Man compared to Forrest Gump walks almost 30,000 miles around the world in seven years with dog
Unlike Forrest Gump, Tom Turcich had a particular reason for setting out on foot that would take him and his best friend to all but one continent.
Forrest Gump set out “for no particular reason” when he began a journey that would last three years, two months, 14 days and 16 hours. In that time Gump ran 15,248 miles, or so we’re told, and crossed the United States nearly five times.
That feat pales in comparison to Tom Turcich, now 33. He set out seven years ago to walk the globe eventually covering nearly 30,000 miles. Although he had planned to finish in five years, illness and a pandemic put a speed bump in his timeline. Covid-19 restrictions also denied him his goal of walking all seven continents putting Australia off limits.
Turcich becomes the tenth person to accomplish record
There are only ten people in the world known to have walked around the entire world and now a dog is on record too. Turcich became the tenth when he more than surpassed the requirements to claim the Guinness World Record. In order to meet the requirements for a circumnavigation on foot one needs to travel 18,000 miles and cross four continents.
His dog Savannah, which he picked up along the way, was along for Tom’s journey across six of the seven continents. Turcich acquired the mixed breed from an animal shelter in Austin, Texas when he felt he needed someone to “keep watch” during the night. She was only four months old and at first rode in the running stroller that Tom used to carry gear for the adventure.
The loss of a friend prompted Turcich to circumnavigate the globe
Although Turcich set out from his home in New Jersey 2 April 2015, a day before his 26th birthday, the idea to walk across the seven continents began years before. When he was seventeen he lost a close friend Ann Marie in a jet ski accident, she was just sixteen. That loss started him planning his circumnavigation of the world on foot.
“Since her death I’ve decided to make the most of each day. I walk the world to become immersed in unknown places and be forced into adventure day after day,” Tom wrote on the webpage for what he called “The World Walk.” He had many adventures over the past seven years which he documented on his Instagram and Facebook pages.
Sponsors helped him bring his dream to fruition
Globetrotting is not cheap and while he planned his trip he worked to build up the funds he’d need. He managed to collect enough to last him two years and planned to set off when he got a patron for his journey which allowed for him to add more years to his trek. Bob Mehmet, the owner of Philadelphia Sign, a local company, caught wind of Turcich’s plans and offered to sponsor him.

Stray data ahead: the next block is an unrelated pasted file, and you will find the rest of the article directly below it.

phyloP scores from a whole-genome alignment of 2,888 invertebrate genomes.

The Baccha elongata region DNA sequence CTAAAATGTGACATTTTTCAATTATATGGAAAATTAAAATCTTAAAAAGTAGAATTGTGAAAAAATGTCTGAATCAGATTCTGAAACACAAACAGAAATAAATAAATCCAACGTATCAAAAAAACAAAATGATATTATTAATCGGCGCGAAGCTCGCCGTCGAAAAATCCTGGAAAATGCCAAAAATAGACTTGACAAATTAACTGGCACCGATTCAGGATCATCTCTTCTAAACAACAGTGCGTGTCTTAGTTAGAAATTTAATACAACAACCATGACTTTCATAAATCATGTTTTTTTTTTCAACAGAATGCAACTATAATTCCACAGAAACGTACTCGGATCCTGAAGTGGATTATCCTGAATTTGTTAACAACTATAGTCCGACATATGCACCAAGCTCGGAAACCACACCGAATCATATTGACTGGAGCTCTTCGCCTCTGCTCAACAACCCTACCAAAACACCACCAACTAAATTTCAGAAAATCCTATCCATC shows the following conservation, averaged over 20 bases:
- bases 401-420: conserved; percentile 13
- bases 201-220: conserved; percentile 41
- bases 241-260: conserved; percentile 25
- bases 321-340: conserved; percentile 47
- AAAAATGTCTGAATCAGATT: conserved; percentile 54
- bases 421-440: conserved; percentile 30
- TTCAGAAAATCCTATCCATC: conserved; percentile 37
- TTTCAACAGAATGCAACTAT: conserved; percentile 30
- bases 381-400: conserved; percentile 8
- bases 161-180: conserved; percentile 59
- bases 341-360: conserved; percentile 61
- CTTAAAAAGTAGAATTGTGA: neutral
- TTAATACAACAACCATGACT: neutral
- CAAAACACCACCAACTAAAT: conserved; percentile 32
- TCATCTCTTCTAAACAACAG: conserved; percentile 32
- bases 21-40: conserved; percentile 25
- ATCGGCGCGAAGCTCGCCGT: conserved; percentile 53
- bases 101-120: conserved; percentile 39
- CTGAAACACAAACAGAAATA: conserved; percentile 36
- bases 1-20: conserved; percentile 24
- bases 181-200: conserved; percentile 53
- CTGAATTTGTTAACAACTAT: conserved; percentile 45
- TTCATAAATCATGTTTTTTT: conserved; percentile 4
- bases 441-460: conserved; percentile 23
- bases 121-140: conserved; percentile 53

His two sons attended high school with Tom and he knew Ann Marie and her family and “just wanted to support me however he could,” Turcich told CNN. His annual costs were about $12,000 he estimated, which were covered by Mehmet and other donations he received over social media and Patreon.
Not an adventure for the faint of heart
When Tom told his family of his plans his mother, Catherine Turcich, reacted as any mother would, “I was very anxious,” she told NJ.com. She wasn’t just worried about his safety and health but about his future. However, when she saw him after he had been out for nearly two years she found him changed, “He had grown into a man on this journey.”
She was right to be worried, the adventure didn’t come without some hairy moments. Tom had to stop his journey in 2017 after he came down with a bacterial infection while crossing Ireland and Scotland. He ended up spending a month in and out of hospital in London before returning to the US for several months to recover. He continued his trek in the spring of 2018 going back to Europe.
Disease wasn’t the only danger, he found himself in a few instances where he was worried he could be killed. While in Panama he was held at knife point but it was in Turkey that he had a truly scary experience.
As he was walking in the mountains along the border with Syria a man jumped off a motorbike and pointed a gun at him. He said in a YouTube post that it was the first time he though he might get kidnapped or worse. In the end its was Turkish security forces on patrol for PKK, an organization authorities consider a terrorist group. After being detained for two hours they sent Turcich on his way dropping him off outside disputed territory.